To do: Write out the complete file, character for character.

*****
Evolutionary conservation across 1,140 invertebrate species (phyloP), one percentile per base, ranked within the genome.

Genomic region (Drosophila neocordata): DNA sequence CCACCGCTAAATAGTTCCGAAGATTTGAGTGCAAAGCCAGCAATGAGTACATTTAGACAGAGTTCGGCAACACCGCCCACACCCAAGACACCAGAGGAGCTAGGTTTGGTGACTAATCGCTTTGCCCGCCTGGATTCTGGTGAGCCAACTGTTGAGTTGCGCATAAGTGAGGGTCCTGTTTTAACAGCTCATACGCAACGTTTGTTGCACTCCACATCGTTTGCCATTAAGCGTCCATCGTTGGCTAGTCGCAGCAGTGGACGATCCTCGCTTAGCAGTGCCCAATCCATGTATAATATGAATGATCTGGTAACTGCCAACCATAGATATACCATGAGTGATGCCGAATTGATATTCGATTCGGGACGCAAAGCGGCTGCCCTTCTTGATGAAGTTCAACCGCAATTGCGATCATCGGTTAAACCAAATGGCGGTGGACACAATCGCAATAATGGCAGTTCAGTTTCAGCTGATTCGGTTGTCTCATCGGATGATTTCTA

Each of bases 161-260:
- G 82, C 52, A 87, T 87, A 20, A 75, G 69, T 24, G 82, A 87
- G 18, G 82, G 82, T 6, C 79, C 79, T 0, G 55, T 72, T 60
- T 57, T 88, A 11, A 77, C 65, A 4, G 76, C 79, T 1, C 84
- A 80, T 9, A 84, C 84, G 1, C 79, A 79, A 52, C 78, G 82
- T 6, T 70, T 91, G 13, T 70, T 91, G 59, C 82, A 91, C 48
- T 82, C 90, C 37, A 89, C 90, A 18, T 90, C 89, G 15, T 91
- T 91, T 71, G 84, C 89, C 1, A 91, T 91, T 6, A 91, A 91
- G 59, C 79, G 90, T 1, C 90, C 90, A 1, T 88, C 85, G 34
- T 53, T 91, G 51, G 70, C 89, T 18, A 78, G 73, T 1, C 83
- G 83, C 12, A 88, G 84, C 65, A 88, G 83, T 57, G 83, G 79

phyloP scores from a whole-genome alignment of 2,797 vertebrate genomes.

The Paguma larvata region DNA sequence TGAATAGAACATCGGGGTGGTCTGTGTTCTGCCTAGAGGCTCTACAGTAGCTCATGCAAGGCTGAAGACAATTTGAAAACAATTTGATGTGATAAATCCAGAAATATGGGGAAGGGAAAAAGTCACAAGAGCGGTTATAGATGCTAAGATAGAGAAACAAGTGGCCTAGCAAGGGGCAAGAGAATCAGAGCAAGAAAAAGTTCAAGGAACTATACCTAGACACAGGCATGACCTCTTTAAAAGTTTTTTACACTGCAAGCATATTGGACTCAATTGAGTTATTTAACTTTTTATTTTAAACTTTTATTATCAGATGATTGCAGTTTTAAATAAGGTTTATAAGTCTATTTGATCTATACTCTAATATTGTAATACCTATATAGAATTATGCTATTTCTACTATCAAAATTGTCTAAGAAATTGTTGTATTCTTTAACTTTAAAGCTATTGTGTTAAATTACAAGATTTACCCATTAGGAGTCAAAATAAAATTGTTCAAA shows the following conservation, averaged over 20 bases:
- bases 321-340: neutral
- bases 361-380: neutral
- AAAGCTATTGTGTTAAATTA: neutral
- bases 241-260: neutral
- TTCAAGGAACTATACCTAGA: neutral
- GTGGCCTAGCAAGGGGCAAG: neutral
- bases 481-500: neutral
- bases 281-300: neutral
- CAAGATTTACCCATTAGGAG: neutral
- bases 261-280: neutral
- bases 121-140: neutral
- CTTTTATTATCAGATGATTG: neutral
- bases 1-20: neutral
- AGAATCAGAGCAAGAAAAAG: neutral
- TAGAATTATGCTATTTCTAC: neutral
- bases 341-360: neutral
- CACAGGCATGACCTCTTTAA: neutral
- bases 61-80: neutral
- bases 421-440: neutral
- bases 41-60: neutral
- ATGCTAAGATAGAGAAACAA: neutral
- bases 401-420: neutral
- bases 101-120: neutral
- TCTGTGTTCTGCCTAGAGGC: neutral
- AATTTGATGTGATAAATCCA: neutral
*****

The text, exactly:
Evolutionary conservation across 1,140 invertebrate species (phyloP), one percentile per base, ranked within the genome.

Genomic region (Drosophila neocordata): DNA sequence CCACCGCTAAATAGTTCCGAAGATTTGAGTGCAAAGCCAGCAATGAGTACATTTAGACAGAGTTCGGCAACACCGCCCACACCCAAGACACCAGAGGAGCTAGGTTTGGTGACTAATCGCTTTGCCCGCCTGGATTCTGGTGAGCCAACTGTTGAGTTGCGCATAAGTGAGGGTCCTGTTTTAACAGCTCATACGCAACGTTTGTTGCACTCCACATCGTTTGCCATTAAGCGTCCATCGTTGGCTAGTCGCAGCAGTGGACGATCCTCGCTTAGCAGTGCCCAATCCATGTATAATATGAATGATCTGGTAACTGCCAACCATAGATATACCATGAGTGATGCCGAATTGATATTCGATTCGGGACGCAAAGCGGCTGCCCTTCTTGATGAAGTTCAACCGCAATTGCGATCATCGGTTAAACCAAATGGCGGTGGACACAATCGCAATAATGGCAGTTCAGTTTCAGCTGATTCGGTTGTCTCATCGGATGATTTCTA

Each of bases 161-260:
- G 82, C 52, A 87, T 87, A 20, A 75, G 69, T 24, G 82, A 87
- G 18, G 82, G 82, T 6, C 79, C 79, T 0, G 55, T 72, T 60
- T 57, T 88, A 11, A 77, C 65, A 4, G 76, C 79, T 1, C 84
- A 80, T 9, A 84, C 84, G 1, C 79, A 79, A 52, C 78, G 82
- T 6, T 70, T 91, G 13, T 70, T 91, G 59, C 82, A 91, C 48
- T 82, C 90, C 37, A 89, C 90, A 18, T 90, C 89, G 15, T 91
- T 91, T 71, G 84, C 89, C 1, A 91, T 91, T 6, A 91, A 91
- G 59, C 79, G 90, T 1, C 90, C 90, A 1, T 88, C 85, G 34
- T 53, T 91, G 51, G 70, C 89, T 18, A 78, G 73, T 1, C 83
- G 83, C 12, A 88, G 84, C 65, A 88, G 83, T 57, G 83, G 79

phyloP scores from a whole-genome alignment of 2,797 vertebrate genomes.

The Paguma larvata region DNA sequence TGAATAGAACATCGGGGTGGTCTGTGTTCTGCCTAGAGGCTCTACAGTAGCTCATGCAAGGCTGAAGACAATTTGAAAACAATTTGATGTGATAAATCCAGAAATATGGGGAAGGGAAAAAGTCACAAGAGCGGTTATAGATGCTAAGATAGAGAAACAAGTGGCCTAGCAAGGGGCAAGAGAATCAGAGCAAGAAAAAGTTCAAGGAACTATACCTAGACACAGGCATGACCTCTTTAAAAGTTTTTTACACTGCAAGCATATTGGACTCAATTGAGTTATTTAACTTTTTATTTTAAACTTTTATTATCAGATGATTGCAGTTTTAAATAAGGTTTATAAGTCTATTTGATCTATACTCTAATATTGTAATACCTATATAGAATTATGCTATTTCTACTATCAAAATTGTCTAAGAAATTGTTGTATTCTTTAACTTTAAAGCTATTGTGTTAAATTACAAGATTTACCCATTAGGAGTCAAAATAAAATTGTTCAAA shows the following conservation, averaged over 20 bases:
- bases 321-340: neutral
- bases 361-380: neutral
- AAAGCTATTGTGTTAAATTA: neutral
- bases 241-260: neutral
- TTCAAGGAACTATACCTAGA: neutral
- GTGGCCTAGCAAGGGGCAAG: neutral
- bases 481-500: neutral
- bases 281-300: neutral
- CAAGATTTACCCATTAGGAG: neutral
- bases 261-280: neutral
- bases 121-140: neutral
- CTTTTATTATCAGATGATTG: neutral
- bases 1-20: neutral
- AGAATCAGAGCAAGAAAAAG: neutral
- TAGAATTATGCTATTTCTAC: neutral
- bases 341-360: neutral
- CACAGGCATGACCTCTTTAA: neutral
- bases 61-80: neutral
- bases 421-440: neutral
- bases 41-60: neutral
- ATGCTAAGATAGAGAAACAA: neutral
- bases 401-420: neutral
- bases 101-120: neutral
- TCTGTGTTCTGCCTAGAGGC: neutral
- AATTTGATGTGATAAATCCA: neutral